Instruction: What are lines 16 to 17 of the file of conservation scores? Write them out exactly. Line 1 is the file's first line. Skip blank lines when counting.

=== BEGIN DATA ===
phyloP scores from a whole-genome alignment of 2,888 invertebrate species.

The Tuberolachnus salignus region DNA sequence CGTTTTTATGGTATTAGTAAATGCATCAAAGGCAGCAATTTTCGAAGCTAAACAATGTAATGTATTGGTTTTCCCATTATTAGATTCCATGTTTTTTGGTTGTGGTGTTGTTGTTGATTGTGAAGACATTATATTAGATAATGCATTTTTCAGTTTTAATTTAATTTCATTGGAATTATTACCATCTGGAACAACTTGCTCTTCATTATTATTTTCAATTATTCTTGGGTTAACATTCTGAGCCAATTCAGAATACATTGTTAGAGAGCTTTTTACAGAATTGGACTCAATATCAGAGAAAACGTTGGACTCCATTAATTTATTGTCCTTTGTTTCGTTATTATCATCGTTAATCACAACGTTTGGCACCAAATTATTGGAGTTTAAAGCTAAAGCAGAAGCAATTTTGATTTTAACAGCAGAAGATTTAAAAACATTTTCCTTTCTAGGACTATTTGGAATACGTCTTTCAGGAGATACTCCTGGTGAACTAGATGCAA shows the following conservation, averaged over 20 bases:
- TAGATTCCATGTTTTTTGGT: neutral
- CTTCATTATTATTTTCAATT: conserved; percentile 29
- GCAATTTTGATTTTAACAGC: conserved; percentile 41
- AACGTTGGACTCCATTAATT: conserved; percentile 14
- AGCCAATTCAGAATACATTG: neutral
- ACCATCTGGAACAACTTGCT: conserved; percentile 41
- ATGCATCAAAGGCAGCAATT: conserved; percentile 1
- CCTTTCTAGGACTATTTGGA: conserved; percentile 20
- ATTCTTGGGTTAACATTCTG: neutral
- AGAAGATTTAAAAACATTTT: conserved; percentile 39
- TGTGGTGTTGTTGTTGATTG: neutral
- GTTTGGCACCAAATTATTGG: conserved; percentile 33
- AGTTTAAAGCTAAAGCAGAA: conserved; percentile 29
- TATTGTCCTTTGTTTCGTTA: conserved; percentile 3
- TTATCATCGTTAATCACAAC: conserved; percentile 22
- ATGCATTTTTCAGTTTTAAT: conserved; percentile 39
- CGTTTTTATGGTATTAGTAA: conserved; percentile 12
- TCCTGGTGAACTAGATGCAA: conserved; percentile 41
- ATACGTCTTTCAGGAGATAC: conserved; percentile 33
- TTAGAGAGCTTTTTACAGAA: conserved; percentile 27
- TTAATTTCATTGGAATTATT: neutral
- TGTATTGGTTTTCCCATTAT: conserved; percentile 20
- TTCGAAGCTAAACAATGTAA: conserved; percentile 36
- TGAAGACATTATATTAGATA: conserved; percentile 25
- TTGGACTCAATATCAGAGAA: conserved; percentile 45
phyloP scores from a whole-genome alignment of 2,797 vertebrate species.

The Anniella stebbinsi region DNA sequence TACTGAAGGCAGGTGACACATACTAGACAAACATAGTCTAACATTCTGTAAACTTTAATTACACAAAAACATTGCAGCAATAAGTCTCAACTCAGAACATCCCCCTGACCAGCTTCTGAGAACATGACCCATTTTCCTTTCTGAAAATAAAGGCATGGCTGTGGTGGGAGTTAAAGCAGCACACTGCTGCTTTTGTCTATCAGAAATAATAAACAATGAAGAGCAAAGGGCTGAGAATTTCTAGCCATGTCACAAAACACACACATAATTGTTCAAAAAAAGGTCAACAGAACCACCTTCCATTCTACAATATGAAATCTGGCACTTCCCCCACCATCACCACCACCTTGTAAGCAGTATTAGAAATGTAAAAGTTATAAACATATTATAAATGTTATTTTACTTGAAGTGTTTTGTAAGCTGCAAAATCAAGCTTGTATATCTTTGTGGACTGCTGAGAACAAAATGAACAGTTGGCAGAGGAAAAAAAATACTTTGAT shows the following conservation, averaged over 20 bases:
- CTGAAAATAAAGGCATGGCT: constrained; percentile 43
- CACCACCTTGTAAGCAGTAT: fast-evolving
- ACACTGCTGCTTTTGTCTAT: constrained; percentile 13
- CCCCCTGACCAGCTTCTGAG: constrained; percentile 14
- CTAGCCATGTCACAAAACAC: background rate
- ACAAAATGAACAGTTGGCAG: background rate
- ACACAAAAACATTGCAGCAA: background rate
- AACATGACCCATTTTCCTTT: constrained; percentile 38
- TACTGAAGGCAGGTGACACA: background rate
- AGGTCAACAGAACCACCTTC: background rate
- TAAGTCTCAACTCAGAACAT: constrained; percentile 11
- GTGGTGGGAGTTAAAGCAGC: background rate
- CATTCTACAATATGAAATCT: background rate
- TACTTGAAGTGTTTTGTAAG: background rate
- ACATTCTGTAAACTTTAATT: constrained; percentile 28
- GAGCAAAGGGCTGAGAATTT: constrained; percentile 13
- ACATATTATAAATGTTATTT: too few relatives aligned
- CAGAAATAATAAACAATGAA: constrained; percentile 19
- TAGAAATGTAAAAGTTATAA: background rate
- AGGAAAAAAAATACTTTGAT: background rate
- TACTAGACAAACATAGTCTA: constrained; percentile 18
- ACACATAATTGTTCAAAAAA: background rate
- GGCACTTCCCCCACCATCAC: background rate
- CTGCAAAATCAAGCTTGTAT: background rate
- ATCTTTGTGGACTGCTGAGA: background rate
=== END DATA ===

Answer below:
- TATTGTCCTTTGTTTCGTTA: conserved; percentile 3
- TTATCATCGTTAATCACAAC: conserved; percentile 22